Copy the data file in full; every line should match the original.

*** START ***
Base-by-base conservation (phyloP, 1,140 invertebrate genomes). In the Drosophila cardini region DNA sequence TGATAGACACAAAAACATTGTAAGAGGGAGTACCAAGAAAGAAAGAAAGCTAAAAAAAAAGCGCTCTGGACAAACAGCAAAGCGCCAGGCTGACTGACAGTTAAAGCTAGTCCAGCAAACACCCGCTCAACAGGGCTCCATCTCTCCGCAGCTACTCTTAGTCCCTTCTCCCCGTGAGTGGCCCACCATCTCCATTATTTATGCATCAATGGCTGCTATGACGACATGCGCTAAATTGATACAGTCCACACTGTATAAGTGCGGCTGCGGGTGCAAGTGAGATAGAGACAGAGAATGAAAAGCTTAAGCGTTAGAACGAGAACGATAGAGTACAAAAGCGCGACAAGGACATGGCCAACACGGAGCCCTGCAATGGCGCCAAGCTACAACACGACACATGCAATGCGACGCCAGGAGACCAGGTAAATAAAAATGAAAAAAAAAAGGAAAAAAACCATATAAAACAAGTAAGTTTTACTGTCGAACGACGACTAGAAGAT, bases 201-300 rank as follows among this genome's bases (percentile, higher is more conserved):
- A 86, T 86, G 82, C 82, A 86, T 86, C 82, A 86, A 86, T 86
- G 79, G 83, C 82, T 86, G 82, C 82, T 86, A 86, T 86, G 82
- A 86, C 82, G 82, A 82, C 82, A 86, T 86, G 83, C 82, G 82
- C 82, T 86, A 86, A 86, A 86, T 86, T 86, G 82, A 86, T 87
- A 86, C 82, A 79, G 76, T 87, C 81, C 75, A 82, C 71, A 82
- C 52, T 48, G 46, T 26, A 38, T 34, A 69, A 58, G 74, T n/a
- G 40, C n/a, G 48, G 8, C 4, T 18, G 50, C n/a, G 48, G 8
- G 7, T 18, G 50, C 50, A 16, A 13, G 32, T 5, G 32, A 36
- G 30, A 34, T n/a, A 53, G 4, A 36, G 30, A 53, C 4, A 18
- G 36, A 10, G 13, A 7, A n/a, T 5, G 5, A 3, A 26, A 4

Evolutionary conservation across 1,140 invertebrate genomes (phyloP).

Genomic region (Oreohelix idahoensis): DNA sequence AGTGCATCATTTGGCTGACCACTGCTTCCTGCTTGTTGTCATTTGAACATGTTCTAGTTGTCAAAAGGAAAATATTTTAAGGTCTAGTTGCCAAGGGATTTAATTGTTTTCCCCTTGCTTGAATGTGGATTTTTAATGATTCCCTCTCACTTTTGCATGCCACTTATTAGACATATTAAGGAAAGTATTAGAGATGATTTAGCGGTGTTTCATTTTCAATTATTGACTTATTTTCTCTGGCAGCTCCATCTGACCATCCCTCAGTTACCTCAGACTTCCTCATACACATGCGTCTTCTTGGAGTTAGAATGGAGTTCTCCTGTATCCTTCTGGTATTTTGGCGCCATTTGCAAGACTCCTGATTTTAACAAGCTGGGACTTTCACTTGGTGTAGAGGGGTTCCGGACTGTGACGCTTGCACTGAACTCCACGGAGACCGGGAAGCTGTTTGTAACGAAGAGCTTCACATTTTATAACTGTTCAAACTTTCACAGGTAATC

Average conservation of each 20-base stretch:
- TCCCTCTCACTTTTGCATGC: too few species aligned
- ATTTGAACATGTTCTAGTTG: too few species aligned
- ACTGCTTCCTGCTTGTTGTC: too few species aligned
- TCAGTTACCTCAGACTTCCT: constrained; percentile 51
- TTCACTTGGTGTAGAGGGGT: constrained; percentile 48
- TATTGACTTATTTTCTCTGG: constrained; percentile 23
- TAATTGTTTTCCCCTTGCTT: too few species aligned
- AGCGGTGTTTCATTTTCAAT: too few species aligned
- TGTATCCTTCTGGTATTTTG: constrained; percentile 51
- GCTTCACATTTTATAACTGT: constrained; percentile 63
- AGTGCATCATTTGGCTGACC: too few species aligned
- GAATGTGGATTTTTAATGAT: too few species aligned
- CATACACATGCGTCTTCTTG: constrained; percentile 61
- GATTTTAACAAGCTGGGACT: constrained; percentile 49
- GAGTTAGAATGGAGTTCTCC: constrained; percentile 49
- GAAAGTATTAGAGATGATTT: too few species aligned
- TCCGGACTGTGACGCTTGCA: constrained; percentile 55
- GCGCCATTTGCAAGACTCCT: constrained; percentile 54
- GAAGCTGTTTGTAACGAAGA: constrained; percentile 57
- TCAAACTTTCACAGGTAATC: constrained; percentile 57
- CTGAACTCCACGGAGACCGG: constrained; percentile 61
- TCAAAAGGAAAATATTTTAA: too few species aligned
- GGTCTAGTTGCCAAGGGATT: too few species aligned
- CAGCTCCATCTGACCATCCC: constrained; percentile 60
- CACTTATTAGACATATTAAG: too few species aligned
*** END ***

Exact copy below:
Base-by-base conservation (phyloP, 1,140 invertebrate genomes). In the Drosophila cardini region DNA sequence TGATAGACACAAAAACATTGTAAGAGGGAGTACCAAGAAAGAAAGAAAGCTAAAAAAAAAGCGCTCTGGACAAACAGCAAAGCGCCAGGCTGACTGACAGTTAAAGCTAGTCCAGCAAACACCCGCTCAACAGGGCTCCATCTCTCCGCAGCTACTCTTAGTCCCTTCTCCCCGTGAGTGGCCCACCATCTCCATTATTTATGCATCAATGGCTGCTATGACGACATGCGCTAAATTGATACAGTCCACACTGTATAAGTGCGGCTGCGGGTGCAAGTGAGATAGAGACAGAGAATGAAAAGCTTAAGCGTTAGAACGAGAACGATAGAGTACAAAAGCGCGACAAGGACATGGCCAACACGGAGCCCTGCAATGGCGCCAAGCTACAACACGACACATGCAATGCGACGCCAGGAGACCAGGTAAATAAAAATGAAAAAAAAAAGGAAAAAAACCATATAAAACAAGTAAGTTTTACTGTCGAACGACGACTAGAAGAT, bases 201-300 rank as follows among this genome's bases (percentile, higher is more conserved):
- A 86, T 86, G 82, C 82, A 86, T 86, C 82, A 86, A 86, T 86
- G 79, G 83, C 82, T 86, G 82, C 82, T 86, A 86, T 86, G 82
- A 86, C 82, G 82, A 82, C 82, A 86, T 86, G 83, C 82, G 82
- C 82, T 86, A 86, A 86, A 86, T 86, T 86, G 82, A 86, T 87
- A 86, C 82, A 79, G 76, T 87, C 81, C 75, A 82, C 71, A 82
- C 52, T 48, G 46, T 26, A 38, T 34, A 69, A 58, G 74, T n/a
- G 40, C n/a, G 48, G 8, C 4, T 18, G 50, C n/a, G 48, G 8
- G 7, T 18, G 50, C 50, A 16, A 13, G 32, T 5, G 32, A 36
- G 30, A 34, T n/a, A 53, G 4, A 36, G 30, A 53, C 4, A 18
- G 36, A 10, G 13, A 7, A n/a, T 5, G 5, A 3, A 26, A 4

Evolutionary conservation across 1,140 invertebrate genomes (phyloP).

Genomic region (Oreohelix idahoensis): DNA sequence AGTGCATCATTTGGCTGACCACTGCTTCCTGCTTGTTGTCATTTGAACATGTTCTAGTTGTCAAAAGGAAAATATTTTAAGGTCTAGTTGCCAAGGGATTTAATTGTTTTCCCCTTGCTTGAATGTGGATTTTTAATGATTCCCTCTCACTTTTGCATGCCACTTATTAGACATATTAAGGAAAGTATTAGAGATGATTTAGCGGTGTTTCATTTTCAATTATTGACTTATTTTCTCTGGCAGCTCCATCTGACCATCCCTCAGTTACCTCAGACTTCCTCATACACATGCGTCTTCTTGGAGTTAGAATGGAGTTCTCCTGTATCCTTCTGGTATTTTGGCGCCATTTGCAAGACTCCTGATTTTAACAAGCTGGGACTTTCACTTGGTGTAGAGGGGTTCCGGACTGTGACGCTTGCACTGAACTCCACGGAGACCGGGAAGCTGTTTGTAACGAAGAGCTTCACATTTTATAACTGTTCAAACTTTCACAGGTAATC

Average conservation of each 20-base stretch:
- TCCCTCTCACTTTTGCATGC: too few species aligned
- ATTTGAACATGTTCTAGTTG: too few species aligned
- ACTGCTTCCTGCTTGTTGTC: too few species aligned
- TCAGTTACCTCAGACTTCCT: constrained; percentile 51
- TTCACTTGGTGTAGAGGGGT: constrained; percentile 48
- TATTGACTTATTTTCTCTGG: constrained; percentile 23
- TAATTGTTTTCCCCTTGCTT: too few species aligned
- AGCGGTGTTTCATTTTCAAT: too few species aligned
- TGTATCCTTCTGGTATTTTG: constrained; percentile 51
- GCTTCACATTTTATAACTGT: constrained; percentile 63
- AGTGCATCATTTGGCTGACC: too few species aligned
- GAATGTGGATTTTTAATGAT: too few species aligned
- CATACACATGCGTCTTCTTG: constrained; percentile 61
- GATTTTAACAAGCTGGGACT: constrained; percentile 49
- GAGTTAGAATGGAGTTCTCC: constrained; percentile 49
- GAAAGTATTAGAGATGATTT: too few species aligned
- TCCGGACTGTGACGCTTGCA: constrained; percentile 55
- GCGCCATTTGCAAGACTCCT: constrained; percentile 54
- GAAGCTGTTTGTAACGAAGA: constrained; percentile 57
- TCAAACTTTCACAGGTAATC: constrained; percentile 57
- CTGAACTCCACGGAGACCGG: constrained; percentile 61
- TCAAAAGGAAAATATTTTAA: too few species aligned
- GGTCTAGTTGCCAAGGGATT: too few species aligned
- CAGCTCCATCTGACCATCCC: constrained; percentile 60
- CACTTATTAGACATATTAAG: too few species aligned